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Trainline Security Director Mieke Kooij on CISO role and cyber security culture

Edward Qualtrough | Sept. 5, 2017
Trainline Security Director Mieke Kooij discusses the CISO role, security culture, data privacy, GDPR and doing the right thing for your customers.


What message would you give to the security vendor community about how they can align with the challenges of CIOs and security chiefs - and what about the startup world?

Mieke Kooij: I have strong admiration for the security startup community and encourage them to continue to strive forward. From a security perspective, they are helping mould the industry, whether from a technical or a non-technical standpoint.

Working for Trainline, a fast-growth, agile technology company, it's essential we have services that can scale and work for us as we continue to transform. Some of the smaller companies I've spoken to don't always put enough thought into scale and that is something I'd ask them to do. At Trainline, where more than 100 tickets a minute are sold, with over 45 million visits per month, scale and speed matter!

In terms of the broader vendor community my advice would be to listen more, not just tell CIOs and security leaders that they need their services or technology.


How much has the role changed in recent years - what are some of the most important attributes to manage security leadership and how much do you expect the role to change in future? What will the future CISO look like in terms of attributes/skillsets and executive influence/positioning?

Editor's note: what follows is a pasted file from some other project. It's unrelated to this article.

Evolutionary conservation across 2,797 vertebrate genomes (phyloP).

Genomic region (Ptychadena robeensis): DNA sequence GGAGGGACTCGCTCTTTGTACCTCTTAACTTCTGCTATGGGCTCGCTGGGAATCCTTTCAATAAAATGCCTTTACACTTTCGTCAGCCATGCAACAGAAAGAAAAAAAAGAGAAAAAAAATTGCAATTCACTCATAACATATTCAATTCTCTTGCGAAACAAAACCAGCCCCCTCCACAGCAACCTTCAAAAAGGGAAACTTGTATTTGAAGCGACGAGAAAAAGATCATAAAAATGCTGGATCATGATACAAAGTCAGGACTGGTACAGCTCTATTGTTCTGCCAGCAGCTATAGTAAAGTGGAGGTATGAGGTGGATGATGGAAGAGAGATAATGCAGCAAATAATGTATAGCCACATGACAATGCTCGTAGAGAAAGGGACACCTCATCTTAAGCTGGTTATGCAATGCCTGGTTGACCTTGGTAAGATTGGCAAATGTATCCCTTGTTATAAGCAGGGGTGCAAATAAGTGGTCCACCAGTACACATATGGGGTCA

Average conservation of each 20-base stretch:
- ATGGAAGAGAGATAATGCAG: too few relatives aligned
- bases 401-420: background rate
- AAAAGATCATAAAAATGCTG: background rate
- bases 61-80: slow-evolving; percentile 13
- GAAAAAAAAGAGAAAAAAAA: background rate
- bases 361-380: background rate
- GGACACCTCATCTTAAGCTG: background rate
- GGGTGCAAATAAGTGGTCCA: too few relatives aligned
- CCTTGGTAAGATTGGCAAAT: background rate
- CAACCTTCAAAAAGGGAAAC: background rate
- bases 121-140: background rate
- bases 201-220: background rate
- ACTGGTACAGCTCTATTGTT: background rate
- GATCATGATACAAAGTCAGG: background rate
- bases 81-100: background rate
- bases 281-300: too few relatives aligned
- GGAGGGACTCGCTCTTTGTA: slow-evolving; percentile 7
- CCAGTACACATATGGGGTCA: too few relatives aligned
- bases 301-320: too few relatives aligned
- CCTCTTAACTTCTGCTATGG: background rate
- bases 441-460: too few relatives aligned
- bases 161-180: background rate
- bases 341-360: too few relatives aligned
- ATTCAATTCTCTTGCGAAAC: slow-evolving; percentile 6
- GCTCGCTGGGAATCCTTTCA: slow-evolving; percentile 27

Mieke Kooij: Hugely! In the past CISOs, including myself, were evangelists creating a limited set of believers. However, having people and culture as a primary focus makes it easier to spread influence across the full business to all employees.

This shift requires a degree of creativity and imagination that could never have been imagined a decade ago. I'm there to drive excitement about security and privacy and make it second nature, security (and privacy) by design.


With a spate of high-profile breaches and attacks much is being made of security as a topic for the board - what is your best advice when discussing security with boards and an organisation's most senior execs, and do you have any tips for securing executive buy-in/support to ensure you receive the necessary funding and backing?

Mieke Kooij: What matters most is having a solid understanding of the data in your control, building security and privacy into your foundations and applications, and then focusing in on early detection and response. I'm very proud of Trainline in this regard and make sure our board is kept aware that we're in good shape by design.

I'm sure there is many a CIO jumping up and down about beefing up their incident response in the wake of the recent wave of malware attacks, but if they aren't also asking if they fully know the data they have, the state of their systems and whether they have controls to detect something going wrong, then they are doing their company a disservice.


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